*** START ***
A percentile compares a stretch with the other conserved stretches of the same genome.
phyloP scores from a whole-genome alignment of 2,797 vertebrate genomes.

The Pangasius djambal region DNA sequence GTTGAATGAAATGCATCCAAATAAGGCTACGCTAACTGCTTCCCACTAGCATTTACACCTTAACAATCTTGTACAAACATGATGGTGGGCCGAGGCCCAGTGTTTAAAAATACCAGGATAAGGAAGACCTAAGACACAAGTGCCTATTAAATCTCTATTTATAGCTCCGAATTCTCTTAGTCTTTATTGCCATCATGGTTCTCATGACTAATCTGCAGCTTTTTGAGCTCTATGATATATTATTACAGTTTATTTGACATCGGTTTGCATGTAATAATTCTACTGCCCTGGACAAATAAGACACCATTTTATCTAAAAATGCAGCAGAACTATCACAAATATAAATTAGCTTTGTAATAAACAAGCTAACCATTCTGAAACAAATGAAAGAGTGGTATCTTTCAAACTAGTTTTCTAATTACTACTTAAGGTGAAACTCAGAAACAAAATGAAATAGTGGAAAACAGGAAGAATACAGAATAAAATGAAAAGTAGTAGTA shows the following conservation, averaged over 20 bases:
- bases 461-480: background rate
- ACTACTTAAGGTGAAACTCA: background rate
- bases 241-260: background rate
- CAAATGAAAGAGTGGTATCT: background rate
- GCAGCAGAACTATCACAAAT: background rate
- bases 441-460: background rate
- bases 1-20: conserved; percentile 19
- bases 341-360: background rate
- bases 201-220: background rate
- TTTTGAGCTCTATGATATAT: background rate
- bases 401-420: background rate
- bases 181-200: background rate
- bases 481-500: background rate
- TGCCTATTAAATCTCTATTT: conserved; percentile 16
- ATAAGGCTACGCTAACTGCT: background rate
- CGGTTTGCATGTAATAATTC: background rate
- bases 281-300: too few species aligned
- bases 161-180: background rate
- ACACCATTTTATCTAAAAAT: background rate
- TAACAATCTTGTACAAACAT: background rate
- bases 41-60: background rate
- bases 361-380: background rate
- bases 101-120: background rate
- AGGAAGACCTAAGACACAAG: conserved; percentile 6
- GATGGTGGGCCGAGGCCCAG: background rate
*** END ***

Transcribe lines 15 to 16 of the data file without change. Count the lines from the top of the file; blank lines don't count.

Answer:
- bases 181-200: background rate
- bases 481-500: background rate